Katey Stone related that, as a young girl she studied her father coaching his teams—never swearing and never demeaning his players—and that “helped make me the person I am today.” Stone shared the importance of encouraging female athletes to “fuel” their bodies for success and to understand “that the only thing that matters is what you think about you…we spend a lot of time talking to players about being proud of their body, and of their accomplishments.”

Dr. Gevvie Stone shared her unique experience balancing medical school and Olympic training telling the audience of young athletes, their parents, coaches, and supporters that “being an athlete has taught me unspeakable volumes about how to respond to feedback. When you get negative or critical feedback, it’s it all about using it as a means to make you stronger.” Like Billie Jean King who famously said that “pressure is a privilege,” Stone encouraged girls to “stay focused on the process and reaching your own achievable goals, you end up having the most fun in the moments of highest stress.” Dr. Stone’s advice to her younger self, and the girls in the room, was to “stay balanced. Find the high in the lowest points, and the low in the highest points.”

Ted Minnis explained how coaching girls and women made him a better communicator and a better coach of both women and men. Minnis explained that “a key difference between coaching women and men is that men tend to believe they already know as much as they need to know, whereas women will be willing to run through a brick wall for you as a coach. The trick is, you must be able to explain, clearly and succinctly, why you want them to run through that brick wall.”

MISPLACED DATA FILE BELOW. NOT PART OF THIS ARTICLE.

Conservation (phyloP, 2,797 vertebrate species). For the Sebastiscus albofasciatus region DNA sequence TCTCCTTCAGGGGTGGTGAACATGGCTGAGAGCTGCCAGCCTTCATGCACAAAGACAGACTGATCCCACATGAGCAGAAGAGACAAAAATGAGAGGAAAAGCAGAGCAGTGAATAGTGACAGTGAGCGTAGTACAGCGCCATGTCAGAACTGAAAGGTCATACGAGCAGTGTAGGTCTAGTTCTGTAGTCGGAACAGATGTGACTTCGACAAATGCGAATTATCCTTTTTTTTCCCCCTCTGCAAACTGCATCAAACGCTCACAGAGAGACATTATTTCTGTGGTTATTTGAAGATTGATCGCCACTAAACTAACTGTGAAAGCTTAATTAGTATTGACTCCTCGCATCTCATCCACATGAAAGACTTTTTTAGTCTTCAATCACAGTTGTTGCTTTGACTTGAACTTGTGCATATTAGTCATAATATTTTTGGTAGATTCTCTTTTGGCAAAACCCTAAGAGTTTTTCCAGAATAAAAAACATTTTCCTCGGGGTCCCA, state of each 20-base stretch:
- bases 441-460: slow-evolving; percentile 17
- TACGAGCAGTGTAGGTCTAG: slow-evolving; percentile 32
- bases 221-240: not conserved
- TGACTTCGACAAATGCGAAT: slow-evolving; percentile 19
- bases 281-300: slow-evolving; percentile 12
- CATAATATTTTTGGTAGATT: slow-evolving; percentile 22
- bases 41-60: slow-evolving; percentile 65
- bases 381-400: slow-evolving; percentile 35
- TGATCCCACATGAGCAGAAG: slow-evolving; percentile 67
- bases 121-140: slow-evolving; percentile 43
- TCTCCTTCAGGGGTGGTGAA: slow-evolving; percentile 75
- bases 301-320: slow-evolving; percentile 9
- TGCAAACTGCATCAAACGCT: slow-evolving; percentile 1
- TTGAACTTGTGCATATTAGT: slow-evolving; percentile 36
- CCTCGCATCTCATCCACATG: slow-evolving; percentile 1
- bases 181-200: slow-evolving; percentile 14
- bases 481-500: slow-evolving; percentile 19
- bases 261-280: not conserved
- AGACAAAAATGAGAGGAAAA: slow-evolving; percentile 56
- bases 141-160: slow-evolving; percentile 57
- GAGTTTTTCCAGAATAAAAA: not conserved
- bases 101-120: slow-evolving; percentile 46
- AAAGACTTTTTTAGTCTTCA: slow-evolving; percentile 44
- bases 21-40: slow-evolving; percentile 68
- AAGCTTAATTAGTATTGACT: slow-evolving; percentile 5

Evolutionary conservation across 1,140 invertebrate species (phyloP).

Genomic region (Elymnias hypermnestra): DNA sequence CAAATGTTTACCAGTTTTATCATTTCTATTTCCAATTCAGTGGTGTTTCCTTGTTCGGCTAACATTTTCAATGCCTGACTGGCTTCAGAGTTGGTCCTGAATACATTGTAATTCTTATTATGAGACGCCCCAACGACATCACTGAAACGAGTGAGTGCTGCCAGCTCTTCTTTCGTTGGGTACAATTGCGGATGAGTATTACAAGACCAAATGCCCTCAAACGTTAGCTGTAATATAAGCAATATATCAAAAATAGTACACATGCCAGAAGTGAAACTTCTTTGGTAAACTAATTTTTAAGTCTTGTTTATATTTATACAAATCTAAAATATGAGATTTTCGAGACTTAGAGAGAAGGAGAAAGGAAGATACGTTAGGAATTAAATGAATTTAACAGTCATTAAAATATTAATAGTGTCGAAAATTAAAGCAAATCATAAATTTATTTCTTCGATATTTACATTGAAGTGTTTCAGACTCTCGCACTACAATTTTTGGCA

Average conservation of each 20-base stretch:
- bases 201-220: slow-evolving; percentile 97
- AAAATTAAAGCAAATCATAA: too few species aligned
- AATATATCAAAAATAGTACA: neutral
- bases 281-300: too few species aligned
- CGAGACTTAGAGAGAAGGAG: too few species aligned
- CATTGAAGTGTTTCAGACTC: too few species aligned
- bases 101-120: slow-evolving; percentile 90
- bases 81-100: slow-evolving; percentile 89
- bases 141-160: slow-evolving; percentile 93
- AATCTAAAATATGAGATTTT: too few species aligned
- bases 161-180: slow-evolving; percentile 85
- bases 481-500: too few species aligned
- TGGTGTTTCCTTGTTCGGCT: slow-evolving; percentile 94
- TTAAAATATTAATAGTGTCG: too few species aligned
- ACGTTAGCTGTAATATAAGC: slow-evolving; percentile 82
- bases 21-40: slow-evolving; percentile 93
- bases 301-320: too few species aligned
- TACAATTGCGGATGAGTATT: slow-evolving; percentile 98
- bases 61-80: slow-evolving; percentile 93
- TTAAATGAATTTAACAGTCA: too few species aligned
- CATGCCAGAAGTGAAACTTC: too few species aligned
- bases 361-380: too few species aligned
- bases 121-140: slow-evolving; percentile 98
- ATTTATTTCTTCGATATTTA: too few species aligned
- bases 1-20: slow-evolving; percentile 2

Rachel Wood shared how she has learned to maintain her confidence and courage in response to adversity, whether that adversity was negative coaching or a challenging medical diagnosis. She also explained that it is important to understand that “sports is what I do, not who I am.” Wood understands that while sports shapes your character, your self-worth is not defined by your skill level. Her comments echoed those of many in PCA’s Power of Positive video, including Billie Jean King, who proclaims that “it does not matter whether you are ranked #250,000 or #1 in the world, we care about you as a person.” Wood also addressed body image issues, sharing that her “biggest source of self-consciousness has often been my thighs, but as a soccer player I’ve come to think of them not in a negative light, but positively in that they are what’s carried me to the success I’ve had in life. I would not be the accomplished player I am today if not for my thighs; they are my best friends.”

Lindsey Kittredge, in response to a question about what advice she would give to her younger self, counseled, “Treat sports as an essential part of life. Playing is medicine, as necessary to the body as water.”

The event was supported by sponsors Ashley Banfield of Fidelity Investments; ivivva; Deloitte; Laura C. Hodges Taylor, Esq. of Goodwin Procter/Women’s Initiative; Boston Breakers; Boston Celtics; Boston Pride; The Beautiful Project; Crane & Lion; Curtis Liquor; Karly Grace, Esq. and Eckert Byrne LLC, Equinox; and Sweat Cosmetics.

Beth O’Neill Maloney became the Executive Director – New England in January 2016. A native of the Boston area, she is excited to help PCA accomplish its mission of providing youth and high school athletes with a positive, character-building sports experience, developing Better Athletes, Better People, throughout New England.

Stay connected